Recorded in one week during October of 1994 (just months after Kurt Cobain's death, and Nirvana's demise), but released in July of 1995, this debut album is jam-packed with chewy, sweet-tasting pop confections -- of course shielded with lush, heavy guitars which produce a thick wall-of-sound -- and is hard not to fall in love with.
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20 of 20 people found the following review helpful By threestarsmash on July 28, 2005
Format: Audio CD
Dave Grohl wanted the Foo Fighters debut, which, as every punk and their grandmother can attest, was written and performed almost entirely by Grohl -- Greg Dulli of the Afghan Whigs contributes a guitar track to "X-Static" -- to stand on its own merits. When "Foo Fighters" first debuted, Grohl was quoted as saying, he wanted to do everything possible to distance himself from the success of his former band, to avoid the Foos being viewed as a cash cow Nirvana spin-off as so many other bands from the era were being lambasted.

He probably just didn't expect those merits to win him a Grammy or two and leave him at the virtual top of the modern rock pyramid. And honestly, listening to this record as out-of-context-ly as possible, it's difficult to imagine that the Foo Fighters' sound could mutate into the quintessential "modern rock" sound at all.

"Weenie Beenie" and "Watershed" are acidic bursts of punk charged with theatrical but, befitting the punk style, ultimately simple, guitar flourishes. It's hard to imagine anyone but the most baroquely annoying old farts claiming them to be "immature" and "for teenagers only" -- as the old saying goes, if it's too loud, then you're too old.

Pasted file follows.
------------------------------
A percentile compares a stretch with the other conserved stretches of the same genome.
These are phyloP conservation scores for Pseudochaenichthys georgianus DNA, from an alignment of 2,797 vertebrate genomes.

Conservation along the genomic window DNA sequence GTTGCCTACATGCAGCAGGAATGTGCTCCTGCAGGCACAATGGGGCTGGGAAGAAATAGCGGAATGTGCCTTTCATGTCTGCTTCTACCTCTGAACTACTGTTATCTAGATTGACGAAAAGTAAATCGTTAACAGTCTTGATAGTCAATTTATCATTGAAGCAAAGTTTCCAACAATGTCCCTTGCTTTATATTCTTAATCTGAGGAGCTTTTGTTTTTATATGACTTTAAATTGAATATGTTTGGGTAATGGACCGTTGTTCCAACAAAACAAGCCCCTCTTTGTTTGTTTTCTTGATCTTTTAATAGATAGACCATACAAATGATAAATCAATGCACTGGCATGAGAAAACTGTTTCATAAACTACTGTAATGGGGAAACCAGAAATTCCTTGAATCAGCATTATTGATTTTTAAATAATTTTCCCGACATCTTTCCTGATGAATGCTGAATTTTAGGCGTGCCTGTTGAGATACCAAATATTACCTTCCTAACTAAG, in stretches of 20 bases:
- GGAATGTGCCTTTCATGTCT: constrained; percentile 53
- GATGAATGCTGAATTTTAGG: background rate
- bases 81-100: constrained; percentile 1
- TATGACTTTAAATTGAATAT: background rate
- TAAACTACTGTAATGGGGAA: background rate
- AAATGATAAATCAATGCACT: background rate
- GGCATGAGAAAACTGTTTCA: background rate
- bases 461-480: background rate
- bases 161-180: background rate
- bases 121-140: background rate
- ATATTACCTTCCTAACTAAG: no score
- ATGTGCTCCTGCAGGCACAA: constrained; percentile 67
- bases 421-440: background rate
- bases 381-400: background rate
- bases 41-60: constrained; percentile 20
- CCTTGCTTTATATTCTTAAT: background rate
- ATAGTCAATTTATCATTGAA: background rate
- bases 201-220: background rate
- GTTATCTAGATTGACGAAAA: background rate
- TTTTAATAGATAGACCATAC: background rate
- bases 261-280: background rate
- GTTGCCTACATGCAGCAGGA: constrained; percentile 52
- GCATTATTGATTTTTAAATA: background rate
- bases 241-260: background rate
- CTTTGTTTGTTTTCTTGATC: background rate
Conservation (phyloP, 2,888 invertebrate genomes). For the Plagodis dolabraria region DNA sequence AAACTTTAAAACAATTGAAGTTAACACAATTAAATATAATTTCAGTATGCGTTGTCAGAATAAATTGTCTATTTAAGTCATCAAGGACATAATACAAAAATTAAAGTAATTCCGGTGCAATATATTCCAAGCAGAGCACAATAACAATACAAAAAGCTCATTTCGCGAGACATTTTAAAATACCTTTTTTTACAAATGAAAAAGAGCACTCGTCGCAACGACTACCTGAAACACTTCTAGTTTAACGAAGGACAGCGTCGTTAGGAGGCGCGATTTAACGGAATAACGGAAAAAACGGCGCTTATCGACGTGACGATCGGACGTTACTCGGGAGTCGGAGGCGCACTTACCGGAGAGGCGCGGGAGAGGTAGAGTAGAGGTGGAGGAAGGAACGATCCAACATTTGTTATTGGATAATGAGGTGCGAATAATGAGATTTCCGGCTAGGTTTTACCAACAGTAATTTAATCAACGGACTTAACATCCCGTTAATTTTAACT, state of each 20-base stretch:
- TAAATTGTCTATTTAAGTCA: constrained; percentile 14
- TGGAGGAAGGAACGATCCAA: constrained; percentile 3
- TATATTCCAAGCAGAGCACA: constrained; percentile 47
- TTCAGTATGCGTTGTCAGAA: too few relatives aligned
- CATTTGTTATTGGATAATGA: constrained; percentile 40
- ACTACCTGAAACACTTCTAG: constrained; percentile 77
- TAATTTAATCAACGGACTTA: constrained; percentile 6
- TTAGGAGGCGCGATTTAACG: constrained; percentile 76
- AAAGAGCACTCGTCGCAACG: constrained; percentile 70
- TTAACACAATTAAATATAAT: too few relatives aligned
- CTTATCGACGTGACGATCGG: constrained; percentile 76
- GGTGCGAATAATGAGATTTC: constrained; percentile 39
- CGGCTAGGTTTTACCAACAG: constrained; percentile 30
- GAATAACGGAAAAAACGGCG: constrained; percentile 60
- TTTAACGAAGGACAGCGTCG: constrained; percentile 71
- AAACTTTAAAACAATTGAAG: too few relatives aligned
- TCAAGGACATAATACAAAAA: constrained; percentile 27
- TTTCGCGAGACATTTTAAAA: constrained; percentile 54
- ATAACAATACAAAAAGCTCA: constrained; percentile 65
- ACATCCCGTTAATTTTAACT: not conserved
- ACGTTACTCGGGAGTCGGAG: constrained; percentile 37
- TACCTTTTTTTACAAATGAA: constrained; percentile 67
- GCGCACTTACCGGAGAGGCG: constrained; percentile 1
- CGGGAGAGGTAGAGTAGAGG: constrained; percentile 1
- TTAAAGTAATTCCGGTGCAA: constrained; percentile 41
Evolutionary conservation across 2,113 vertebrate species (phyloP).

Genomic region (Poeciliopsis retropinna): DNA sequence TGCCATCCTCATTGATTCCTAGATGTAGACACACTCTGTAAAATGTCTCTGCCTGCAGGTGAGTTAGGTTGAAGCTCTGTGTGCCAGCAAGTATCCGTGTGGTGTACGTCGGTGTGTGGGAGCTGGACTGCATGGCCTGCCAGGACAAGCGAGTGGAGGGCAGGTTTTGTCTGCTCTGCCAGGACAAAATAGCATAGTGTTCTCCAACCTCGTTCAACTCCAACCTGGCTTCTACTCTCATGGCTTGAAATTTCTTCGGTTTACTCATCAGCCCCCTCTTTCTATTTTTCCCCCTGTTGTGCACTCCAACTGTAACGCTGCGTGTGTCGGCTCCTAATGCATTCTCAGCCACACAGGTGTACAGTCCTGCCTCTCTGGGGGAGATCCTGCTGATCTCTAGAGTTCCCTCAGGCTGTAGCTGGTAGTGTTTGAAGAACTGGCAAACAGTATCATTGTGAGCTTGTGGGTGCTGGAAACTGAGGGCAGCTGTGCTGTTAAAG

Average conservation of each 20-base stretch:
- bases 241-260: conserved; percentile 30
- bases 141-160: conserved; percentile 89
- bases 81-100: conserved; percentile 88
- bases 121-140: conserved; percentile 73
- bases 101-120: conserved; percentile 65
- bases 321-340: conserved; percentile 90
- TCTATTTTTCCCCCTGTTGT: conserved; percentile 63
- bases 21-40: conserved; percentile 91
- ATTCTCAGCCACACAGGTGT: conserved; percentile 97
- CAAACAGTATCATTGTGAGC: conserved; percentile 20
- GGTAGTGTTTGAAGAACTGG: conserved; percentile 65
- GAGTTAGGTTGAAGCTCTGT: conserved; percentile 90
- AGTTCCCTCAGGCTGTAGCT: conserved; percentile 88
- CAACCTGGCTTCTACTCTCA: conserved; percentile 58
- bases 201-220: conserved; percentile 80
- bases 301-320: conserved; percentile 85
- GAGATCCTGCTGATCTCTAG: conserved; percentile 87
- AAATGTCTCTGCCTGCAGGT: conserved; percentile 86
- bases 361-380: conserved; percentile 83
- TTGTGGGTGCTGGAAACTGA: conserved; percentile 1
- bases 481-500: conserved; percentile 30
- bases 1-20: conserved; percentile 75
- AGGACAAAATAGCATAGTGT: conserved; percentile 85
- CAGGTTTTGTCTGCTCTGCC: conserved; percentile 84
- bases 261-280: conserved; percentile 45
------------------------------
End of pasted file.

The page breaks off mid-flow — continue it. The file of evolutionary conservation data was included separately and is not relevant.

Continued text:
However, as with any Nirvana record, "Foo Fighters" possesses an ear for buttery, swirling pop rivaling the best the 1960s had to offer.

Cobain and Grohl always seemed to share a lot of the same ideas about making music. It was the little differences that set them apart.
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30 of 35 people found the following review helpful By Lucien Ginsburg on January 16, 2006
Format: Audio CD
On October 17, 1994, Dave Grohl headed to a Seattle studio with the intent of recording just another demo tape.

This was something he had been in the habit of doing for the past 4 years as a way to kill time when he was on break from his "other" band, NIRVANA. The only difference was, this time for Grohl, the break was permanent.

NIRVANA's magical reign on top of the rock and music world had abruptly ended with the death of Kurt Cobain, the band's frontman, earlier that year. For months, Grohl had been devastated, unable to bring himself to think about music again.

But now, here he was. With his old friend and long time personal producer Barrett Jones by his side, he returned to Robert Lang's Studios, where NIRVANA's final recording session had taken place that January. For the next 6 days, Grohl and Jones, with (a little) help from Greg Dulli of the Afghan Whigs, recorded approximately 15 songs that Grohl had been working on while he had been a member of NIRVANA. A demo tape of this work then was circulated amongst Grohl's friends and peers within the industry.

The buzz was off-the-charts.

Everyone that heard the tape begged Grohl for more, and were shocked to find out he had been doing this for years on his own. Suddenly, the guy who had been "lucky enough to not be the next drummer replaced by Kurt" had people yelling at him to start his own band.

After some time, Grohl obliged, and to appease the hype, decided that by January of 1995, he would release twelve songs off the demo tape as the self-titled release of his not-yet-existent-band, the Foo Fighters, and then rushed off to recruit bandmates before that. But that is another story. The album/demotape itself?